Which of the trio was going to win? Peter Sagan was the obvious choice, the previous year’s winner and he packs a famous punch. Only Thomas experienced this first hand when he got smoked by the Slovak in the same race last year. Štybar by now was beginning to look ragged, his normal flying carpet style was giving way to rocking shoulders and a furrowed brow. Thomas looked inscrutable then with 4km to go he attacked. He timed his move just when Štybar was sat on Sagan’s wheel. There was a brief Czecho-Slovakian stand-off as Štybar checked while Sagan slowed and within five seconds Thomas was riding away. Štybar rode on for second place while Sagan imploded and was caught and passed by the chase group, groping for nothing more than energy gel.

The Verdict: a thrilling race although too much of drama came from crashes. The way the cobbles are positioned mid-race encouraged the action to start early and the race was on with 90km to go. The Thomas-Štybar-Sagan move was a serious escape but equally defined by the composition of the chase group behind and the crafty blocking tactics. Things could have been different if Greg Van Avermaet didn’t plant his wheel in the ditch, if Sep Vanmarcke hadn’t slid on the side of the road. But that’s the conditional while Thomas rode away to the win. Fortunately the only wandering hands on the podium will have been Thomas pinching himself at the thought of landing such a big win.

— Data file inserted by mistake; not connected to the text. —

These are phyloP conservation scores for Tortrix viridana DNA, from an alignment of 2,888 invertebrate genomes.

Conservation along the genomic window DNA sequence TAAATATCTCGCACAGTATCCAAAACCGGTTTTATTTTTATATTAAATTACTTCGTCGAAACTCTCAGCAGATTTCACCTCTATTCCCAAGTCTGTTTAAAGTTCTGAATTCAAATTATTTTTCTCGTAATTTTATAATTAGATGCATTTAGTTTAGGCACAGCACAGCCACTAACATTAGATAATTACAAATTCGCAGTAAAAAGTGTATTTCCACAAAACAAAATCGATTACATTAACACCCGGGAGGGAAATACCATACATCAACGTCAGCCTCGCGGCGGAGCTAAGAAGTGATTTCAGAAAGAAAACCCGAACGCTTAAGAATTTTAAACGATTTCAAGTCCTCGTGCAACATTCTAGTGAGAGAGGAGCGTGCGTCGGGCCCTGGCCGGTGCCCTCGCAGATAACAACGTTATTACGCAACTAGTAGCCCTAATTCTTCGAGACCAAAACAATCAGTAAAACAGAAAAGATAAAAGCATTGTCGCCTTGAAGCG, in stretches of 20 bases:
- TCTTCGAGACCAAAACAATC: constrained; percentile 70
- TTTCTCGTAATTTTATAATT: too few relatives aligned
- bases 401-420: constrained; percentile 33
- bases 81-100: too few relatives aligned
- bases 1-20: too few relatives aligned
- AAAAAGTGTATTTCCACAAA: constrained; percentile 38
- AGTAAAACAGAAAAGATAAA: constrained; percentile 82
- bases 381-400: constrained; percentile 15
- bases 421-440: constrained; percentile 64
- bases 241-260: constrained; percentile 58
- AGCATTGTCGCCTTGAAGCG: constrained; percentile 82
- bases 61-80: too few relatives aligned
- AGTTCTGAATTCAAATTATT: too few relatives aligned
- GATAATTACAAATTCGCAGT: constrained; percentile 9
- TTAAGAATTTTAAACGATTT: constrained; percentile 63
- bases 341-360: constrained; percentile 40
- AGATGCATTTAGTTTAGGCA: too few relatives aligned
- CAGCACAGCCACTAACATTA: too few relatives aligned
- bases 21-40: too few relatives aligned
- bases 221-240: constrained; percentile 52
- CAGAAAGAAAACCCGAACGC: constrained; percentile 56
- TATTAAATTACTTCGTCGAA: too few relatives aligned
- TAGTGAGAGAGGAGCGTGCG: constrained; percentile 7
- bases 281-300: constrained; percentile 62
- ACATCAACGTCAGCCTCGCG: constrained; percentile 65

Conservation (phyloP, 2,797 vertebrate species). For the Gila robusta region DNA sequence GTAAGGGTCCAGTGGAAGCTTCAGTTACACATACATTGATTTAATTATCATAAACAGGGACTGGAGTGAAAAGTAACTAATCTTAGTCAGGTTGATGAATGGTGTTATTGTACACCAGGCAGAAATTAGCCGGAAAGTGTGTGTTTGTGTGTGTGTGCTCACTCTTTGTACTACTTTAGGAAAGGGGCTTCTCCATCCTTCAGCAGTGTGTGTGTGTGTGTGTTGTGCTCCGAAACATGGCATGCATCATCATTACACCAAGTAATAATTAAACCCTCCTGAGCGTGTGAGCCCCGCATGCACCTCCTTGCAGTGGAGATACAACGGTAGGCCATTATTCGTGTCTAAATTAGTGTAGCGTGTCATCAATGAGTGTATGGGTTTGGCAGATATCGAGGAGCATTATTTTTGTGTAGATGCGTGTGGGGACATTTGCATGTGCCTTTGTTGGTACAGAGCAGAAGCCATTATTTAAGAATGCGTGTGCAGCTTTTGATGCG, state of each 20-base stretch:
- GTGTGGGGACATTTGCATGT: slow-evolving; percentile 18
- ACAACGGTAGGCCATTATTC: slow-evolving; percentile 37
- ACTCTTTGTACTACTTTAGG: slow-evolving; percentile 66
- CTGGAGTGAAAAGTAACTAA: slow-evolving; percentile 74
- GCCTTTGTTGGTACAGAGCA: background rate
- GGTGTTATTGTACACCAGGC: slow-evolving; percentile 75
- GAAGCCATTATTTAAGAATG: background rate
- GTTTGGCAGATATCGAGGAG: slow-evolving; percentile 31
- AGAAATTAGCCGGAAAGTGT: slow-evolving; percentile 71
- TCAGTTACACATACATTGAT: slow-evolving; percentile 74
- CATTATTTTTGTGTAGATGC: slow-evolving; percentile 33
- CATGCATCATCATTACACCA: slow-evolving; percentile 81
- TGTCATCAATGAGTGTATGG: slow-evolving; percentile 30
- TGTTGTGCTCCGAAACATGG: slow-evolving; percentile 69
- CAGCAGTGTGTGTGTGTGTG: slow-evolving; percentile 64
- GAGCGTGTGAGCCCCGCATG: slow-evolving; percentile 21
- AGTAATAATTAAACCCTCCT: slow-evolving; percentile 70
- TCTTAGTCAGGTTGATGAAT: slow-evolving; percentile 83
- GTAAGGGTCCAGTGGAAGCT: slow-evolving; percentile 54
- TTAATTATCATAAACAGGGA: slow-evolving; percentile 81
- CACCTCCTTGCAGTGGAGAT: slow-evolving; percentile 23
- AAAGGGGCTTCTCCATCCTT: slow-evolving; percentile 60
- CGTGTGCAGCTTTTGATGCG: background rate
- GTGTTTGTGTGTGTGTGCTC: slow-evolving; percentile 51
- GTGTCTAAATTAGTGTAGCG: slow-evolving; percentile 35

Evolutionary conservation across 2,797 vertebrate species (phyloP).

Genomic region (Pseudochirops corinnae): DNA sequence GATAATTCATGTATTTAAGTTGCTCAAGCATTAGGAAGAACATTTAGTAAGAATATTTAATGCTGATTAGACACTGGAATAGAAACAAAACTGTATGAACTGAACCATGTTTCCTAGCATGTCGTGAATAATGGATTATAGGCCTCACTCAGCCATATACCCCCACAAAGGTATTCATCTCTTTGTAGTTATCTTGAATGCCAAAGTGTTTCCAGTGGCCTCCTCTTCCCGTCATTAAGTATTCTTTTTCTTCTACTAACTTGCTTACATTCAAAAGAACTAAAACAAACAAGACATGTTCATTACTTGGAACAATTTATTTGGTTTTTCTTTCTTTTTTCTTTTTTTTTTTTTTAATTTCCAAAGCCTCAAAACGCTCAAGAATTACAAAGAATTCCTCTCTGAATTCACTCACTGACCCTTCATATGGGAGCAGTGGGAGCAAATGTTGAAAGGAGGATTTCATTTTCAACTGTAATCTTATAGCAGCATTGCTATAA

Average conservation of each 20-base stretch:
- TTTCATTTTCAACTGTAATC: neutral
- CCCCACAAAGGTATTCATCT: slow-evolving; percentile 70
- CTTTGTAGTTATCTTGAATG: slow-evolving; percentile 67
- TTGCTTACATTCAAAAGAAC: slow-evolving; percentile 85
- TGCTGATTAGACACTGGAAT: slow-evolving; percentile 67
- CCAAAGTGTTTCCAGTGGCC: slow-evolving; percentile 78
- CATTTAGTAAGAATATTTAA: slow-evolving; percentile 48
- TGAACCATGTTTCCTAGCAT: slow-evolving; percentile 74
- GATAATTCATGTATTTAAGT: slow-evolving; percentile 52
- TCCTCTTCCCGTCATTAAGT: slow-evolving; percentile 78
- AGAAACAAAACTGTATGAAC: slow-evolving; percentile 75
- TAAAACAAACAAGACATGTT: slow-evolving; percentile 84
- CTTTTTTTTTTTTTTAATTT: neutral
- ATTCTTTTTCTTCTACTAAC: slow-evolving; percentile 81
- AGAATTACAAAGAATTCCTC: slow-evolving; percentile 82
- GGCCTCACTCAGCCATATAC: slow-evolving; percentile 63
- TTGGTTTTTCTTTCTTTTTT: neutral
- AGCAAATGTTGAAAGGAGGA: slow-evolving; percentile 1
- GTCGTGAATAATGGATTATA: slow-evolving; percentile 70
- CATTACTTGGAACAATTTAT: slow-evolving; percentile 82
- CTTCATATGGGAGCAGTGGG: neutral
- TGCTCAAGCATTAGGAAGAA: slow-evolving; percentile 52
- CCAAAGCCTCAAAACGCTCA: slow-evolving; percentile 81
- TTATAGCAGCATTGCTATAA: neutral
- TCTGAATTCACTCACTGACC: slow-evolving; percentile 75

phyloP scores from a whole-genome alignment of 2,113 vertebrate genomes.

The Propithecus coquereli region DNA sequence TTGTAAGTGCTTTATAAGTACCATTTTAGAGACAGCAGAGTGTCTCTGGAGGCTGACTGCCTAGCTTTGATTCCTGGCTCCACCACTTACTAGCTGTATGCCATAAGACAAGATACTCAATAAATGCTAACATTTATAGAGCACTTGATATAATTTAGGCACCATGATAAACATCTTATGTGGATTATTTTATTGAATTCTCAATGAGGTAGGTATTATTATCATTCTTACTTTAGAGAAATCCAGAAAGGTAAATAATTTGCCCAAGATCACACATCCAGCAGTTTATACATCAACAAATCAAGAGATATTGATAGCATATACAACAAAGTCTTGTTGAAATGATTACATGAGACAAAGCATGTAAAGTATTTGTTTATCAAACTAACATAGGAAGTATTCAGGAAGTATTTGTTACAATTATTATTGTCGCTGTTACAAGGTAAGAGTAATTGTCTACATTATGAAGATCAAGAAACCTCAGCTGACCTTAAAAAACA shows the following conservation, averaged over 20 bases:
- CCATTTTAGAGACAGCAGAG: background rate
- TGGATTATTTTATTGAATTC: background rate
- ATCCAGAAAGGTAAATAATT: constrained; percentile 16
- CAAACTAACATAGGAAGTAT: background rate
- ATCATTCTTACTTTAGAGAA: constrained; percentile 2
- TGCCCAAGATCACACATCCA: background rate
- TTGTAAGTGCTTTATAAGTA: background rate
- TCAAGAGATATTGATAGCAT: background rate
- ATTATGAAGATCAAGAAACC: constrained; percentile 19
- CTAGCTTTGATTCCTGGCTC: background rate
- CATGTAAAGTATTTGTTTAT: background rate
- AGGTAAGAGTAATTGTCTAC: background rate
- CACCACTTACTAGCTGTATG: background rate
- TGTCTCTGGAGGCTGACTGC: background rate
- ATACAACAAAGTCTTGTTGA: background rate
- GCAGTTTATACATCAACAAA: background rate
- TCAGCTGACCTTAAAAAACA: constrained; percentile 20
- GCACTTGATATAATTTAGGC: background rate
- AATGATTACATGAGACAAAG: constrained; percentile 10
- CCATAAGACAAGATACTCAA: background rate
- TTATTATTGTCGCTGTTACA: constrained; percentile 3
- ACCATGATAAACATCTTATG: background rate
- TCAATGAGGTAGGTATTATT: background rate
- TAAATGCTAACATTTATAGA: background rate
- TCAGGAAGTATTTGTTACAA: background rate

Team Sky’s classics hunt is finally successful, after years of trying they land a World Tour race to top wins in Het Nieuwsblad. As ever the sport struggles to dwell on the moment, Thomas hadn’t even wiped the dirt off his race before Belgian TV were asking him about the Ronde van Vlaanderen. He’ll be hard to beat as long as he can keep up the energy and, based on this performance, deserves to be team leader given Ian Stannard was being dropped on the Tiegemberg. It’s back to the drawing board for Etixx-Quickstep, they can place plenty of riders up the road but need to exploit their numerical superiority better; perhaps Štybar should have sat on more? BMC looked very strong and will be back; Lotto-Jumbo aren’t so good collectively but Sep Vanmarcke is worth five men but is always only an accident away for trouble. Meanwhile Sagan cracked in the finish, was the effort all too much or was he just an energy gel short of the win? Oleg Tinkov will expect revenge in Sunday’s Gent-Wevelgem.